Trump's Chief of Staff: 'We Are Not Going to Control the Pandemic'
In a raising-the-white-flag-of-surrender moment, the White House Chief of Staff admitted on Sunday that Trump’s administration cannot “control the pandemic.”
When pressed by CNN’s Jake Tapper and asked why not try, Meadows compared Covid-19 to the flu. The problem with that comparison is that the mortality rate of the coronavirus stands at around 1 percent, 10 times higher than the average for the seasonal flu.
Meadows: We are not going to control the pandemic. We are going to control the fact that we get vaccines, therapeutics and other mitigation areas.
Tapper: Why aren’t we going to get control of the pandemic?
Meadows: Because it is a contagious virus just like the flu.
Tapper: But why not make efforts to contain it?
Meadows: Well we are making efforts to contain it.
Tapper: By running all over the country and not wearing a mask? That’s what the vice president is doing.
Meadows: Let me just say this. What we need to do is make sure that we have the proper mitigation factors, whether it’s therapies or vaccines or treatments, to make sure that people don’t die from this. But to suggest that we are going to actually quarantine all of America.
Tapper: No one’s saying that.
The host asked if there would be any changes to Vice President Mike Pence’s campaign schedule following news that at least four members of his staff have tested positive for the coronavirus in the past few days.
Meadows said Pence will remain on the campaign trail, saying that because the vice president is considered “essential personnel,” he doesn’t need to quarantine. Tapper was baffled by the excuse and asked Meadows to make sense of it.
Tapper: So, CDC guidelines say that Vice President Pence should be quarantined for 14 days. Now, I understand the White House is trying to get around that by saying the vice president is an essential worker. But, Mark, how is going all over the country? How is that campaigning? How is that essential work? It’s not like he’s helping to contain the virus. In fact, the opposite. He’s holding rallies that could be spreading the virus.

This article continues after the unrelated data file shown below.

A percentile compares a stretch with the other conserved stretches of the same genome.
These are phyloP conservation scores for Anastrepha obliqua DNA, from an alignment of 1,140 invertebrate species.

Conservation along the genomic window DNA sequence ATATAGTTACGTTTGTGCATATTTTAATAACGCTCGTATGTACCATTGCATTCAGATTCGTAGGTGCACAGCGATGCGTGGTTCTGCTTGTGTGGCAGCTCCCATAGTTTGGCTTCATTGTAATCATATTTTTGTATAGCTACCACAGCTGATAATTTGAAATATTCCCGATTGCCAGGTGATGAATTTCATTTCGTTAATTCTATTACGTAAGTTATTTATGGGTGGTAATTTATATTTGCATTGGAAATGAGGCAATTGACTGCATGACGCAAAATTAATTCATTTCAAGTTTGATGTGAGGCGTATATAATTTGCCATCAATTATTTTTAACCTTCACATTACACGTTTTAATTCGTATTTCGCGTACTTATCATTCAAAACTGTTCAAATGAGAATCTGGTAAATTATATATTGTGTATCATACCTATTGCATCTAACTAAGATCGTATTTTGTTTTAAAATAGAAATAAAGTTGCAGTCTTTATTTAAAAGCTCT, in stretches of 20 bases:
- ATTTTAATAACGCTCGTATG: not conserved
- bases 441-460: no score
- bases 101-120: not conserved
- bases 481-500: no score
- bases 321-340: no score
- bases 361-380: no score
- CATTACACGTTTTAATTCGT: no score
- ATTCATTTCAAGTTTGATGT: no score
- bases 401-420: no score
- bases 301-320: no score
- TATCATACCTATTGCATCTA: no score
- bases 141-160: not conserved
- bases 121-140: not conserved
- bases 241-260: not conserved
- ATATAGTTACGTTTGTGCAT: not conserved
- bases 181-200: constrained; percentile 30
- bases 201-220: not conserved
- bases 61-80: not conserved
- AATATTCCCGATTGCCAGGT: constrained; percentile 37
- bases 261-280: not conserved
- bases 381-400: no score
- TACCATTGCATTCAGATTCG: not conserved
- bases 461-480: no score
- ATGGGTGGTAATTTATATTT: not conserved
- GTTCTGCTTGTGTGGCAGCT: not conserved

Meadows defended both Trump and Pence holding rallies by saying the two are also working.
Meadows: I’m not saying [Pence] is not campaigning. I’m saying that that is only part of what he’s doing. And as we look at that—essential personnel, whether it’s the vice president of the United States or anyone else.
Tapper: But he’s not following CDC guidelines.
The heated exchange continued with Tapper pointing out that CDC guidelines include mask-wearing, which both Trump and Pence have flouted too many times to count.
Meadows’s excuse-making fits rather consistently with the way he downplays the virus on both a personal and professional level.
Following the White House Covid-19 outbreak earlier this month, the chief of staff met with the press without wearing a mask, but at the same time told members of the media, “I fully expect that as this virus continues to go on, other people in the White House will certainly have a positive test result.”
Back in May, Meadows ignored Atlanta’s state and municipal guidelines limiting gatherings to 10 people or less by hosting his daughter’s wedding indoors with over 70 guests in attendance.
And just last week, as reporters asked Meadows to keep his mask on while speaking to them, he stubbornly walked away while refusing to do so.
It’s astonishing that those in the highest position of governmental leadership—as the Covid-19 cases have reached record highs, hospitalizations on the rise, and more than 225,000 dead—continue to ignore safety measures. It’s dumb and it’s dangerous.
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